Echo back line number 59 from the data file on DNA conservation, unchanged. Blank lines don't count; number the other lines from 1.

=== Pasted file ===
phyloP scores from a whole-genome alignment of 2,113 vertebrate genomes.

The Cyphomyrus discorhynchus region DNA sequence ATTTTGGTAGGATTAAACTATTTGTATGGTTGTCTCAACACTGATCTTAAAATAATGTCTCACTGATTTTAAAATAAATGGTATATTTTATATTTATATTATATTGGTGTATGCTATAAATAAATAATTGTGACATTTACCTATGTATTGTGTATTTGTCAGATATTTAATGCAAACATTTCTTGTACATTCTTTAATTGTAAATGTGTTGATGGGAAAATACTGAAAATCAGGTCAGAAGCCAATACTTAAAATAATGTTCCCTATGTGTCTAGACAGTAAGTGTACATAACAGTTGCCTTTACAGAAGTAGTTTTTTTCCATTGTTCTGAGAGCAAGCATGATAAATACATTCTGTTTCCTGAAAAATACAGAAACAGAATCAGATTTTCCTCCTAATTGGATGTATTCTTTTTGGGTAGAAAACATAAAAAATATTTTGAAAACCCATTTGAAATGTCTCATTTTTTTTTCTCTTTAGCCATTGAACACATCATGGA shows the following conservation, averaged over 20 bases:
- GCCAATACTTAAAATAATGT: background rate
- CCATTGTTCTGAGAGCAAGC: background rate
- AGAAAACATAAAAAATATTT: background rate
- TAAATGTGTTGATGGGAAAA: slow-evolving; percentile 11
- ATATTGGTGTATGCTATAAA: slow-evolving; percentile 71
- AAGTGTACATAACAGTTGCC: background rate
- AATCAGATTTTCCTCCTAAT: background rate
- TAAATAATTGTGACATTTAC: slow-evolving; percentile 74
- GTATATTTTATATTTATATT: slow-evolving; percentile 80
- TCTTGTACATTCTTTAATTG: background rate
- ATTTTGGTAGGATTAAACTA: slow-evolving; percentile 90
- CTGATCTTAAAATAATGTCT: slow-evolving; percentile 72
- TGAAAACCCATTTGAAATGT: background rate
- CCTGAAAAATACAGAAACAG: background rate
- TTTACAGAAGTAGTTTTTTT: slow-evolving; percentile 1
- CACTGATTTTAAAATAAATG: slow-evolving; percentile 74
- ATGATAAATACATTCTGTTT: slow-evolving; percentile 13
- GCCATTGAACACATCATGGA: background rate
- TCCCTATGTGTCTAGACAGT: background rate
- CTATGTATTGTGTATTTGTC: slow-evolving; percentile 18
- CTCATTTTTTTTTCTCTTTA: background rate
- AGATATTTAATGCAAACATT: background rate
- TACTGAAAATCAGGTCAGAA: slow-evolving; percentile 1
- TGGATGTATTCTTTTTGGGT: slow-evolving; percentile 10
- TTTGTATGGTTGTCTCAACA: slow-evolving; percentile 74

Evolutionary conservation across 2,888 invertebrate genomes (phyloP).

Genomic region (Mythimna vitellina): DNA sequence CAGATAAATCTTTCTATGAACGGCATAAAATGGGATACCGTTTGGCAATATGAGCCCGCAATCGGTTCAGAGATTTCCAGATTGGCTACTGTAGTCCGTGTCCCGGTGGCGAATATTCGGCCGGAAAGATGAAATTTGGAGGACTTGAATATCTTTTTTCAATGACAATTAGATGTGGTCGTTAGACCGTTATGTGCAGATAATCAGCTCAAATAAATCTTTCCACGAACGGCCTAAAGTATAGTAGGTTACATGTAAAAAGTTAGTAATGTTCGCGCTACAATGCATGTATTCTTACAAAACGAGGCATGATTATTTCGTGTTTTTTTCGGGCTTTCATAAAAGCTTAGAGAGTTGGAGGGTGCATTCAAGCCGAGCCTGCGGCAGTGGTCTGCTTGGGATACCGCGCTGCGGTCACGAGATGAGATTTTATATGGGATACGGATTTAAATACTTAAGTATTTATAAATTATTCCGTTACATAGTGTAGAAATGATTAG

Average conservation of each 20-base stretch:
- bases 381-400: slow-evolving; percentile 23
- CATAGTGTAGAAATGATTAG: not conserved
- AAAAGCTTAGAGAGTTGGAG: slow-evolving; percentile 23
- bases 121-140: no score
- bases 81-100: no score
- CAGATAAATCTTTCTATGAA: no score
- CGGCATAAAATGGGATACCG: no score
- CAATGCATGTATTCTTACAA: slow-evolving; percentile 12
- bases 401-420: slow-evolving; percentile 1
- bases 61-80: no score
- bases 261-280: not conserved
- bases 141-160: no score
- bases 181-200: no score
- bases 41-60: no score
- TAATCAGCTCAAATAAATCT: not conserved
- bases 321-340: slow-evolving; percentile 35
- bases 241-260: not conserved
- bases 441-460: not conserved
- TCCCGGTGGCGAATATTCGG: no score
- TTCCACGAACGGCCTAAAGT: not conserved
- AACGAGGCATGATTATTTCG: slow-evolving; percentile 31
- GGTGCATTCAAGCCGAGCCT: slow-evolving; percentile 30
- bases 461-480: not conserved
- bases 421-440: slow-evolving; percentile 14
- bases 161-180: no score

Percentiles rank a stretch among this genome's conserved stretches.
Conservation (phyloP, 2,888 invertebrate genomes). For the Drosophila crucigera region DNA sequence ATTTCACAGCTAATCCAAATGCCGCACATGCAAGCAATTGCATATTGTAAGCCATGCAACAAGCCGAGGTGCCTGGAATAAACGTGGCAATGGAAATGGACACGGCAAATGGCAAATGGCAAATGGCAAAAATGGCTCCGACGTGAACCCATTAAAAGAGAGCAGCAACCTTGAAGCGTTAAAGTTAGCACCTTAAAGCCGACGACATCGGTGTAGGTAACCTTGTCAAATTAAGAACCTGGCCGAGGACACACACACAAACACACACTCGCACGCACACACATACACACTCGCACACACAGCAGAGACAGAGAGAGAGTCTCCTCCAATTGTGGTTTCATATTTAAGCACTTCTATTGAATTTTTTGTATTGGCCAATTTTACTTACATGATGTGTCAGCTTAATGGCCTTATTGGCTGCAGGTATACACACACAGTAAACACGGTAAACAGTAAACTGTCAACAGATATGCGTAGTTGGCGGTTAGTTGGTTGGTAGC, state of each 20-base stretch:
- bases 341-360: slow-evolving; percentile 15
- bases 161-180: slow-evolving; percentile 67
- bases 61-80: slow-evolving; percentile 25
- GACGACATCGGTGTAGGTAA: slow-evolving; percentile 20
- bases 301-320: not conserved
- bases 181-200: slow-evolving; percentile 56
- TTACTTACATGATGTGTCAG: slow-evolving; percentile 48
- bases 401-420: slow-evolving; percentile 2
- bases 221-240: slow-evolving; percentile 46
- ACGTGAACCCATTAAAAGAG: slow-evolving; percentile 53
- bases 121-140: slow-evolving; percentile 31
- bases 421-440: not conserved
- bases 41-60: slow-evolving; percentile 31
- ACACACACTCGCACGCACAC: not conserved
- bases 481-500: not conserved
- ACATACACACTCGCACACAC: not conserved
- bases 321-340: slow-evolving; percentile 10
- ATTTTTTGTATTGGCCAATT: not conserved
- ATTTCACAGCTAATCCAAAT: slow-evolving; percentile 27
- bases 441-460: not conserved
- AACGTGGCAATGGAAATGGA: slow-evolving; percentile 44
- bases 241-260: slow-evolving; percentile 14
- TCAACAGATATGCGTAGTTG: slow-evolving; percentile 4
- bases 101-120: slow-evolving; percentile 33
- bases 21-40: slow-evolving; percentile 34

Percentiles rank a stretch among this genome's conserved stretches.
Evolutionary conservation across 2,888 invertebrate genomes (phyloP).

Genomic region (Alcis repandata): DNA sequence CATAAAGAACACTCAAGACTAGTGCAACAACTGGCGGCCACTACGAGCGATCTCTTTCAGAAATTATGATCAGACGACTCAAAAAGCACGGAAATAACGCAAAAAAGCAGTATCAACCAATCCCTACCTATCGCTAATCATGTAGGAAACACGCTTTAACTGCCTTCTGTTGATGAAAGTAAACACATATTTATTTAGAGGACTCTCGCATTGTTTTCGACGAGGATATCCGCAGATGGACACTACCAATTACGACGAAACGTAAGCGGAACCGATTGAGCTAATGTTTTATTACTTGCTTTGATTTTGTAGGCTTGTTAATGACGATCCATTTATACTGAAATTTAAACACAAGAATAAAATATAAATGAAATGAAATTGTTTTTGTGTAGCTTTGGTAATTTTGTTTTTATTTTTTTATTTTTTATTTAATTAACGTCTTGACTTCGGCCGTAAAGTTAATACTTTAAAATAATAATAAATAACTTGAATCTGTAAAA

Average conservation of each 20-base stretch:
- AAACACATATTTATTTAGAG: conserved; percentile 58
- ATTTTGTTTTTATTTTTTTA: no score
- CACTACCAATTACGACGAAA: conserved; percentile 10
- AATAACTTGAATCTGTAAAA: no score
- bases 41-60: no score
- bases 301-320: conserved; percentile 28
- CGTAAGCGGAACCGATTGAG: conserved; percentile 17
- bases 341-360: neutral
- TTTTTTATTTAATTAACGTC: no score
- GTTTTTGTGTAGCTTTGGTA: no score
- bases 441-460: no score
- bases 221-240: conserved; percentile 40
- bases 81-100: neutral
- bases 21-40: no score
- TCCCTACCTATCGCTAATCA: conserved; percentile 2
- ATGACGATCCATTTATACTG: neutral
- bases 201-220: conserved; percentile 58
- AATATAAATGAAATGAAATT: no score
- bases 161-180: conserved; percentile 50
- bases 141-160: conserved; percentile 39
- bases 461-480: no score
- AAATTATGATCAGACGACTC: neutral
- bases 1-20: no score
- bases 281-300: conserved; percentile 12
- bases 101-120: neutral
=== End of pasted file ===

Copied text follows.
- bases 161-180: slow-evolving; percentile 67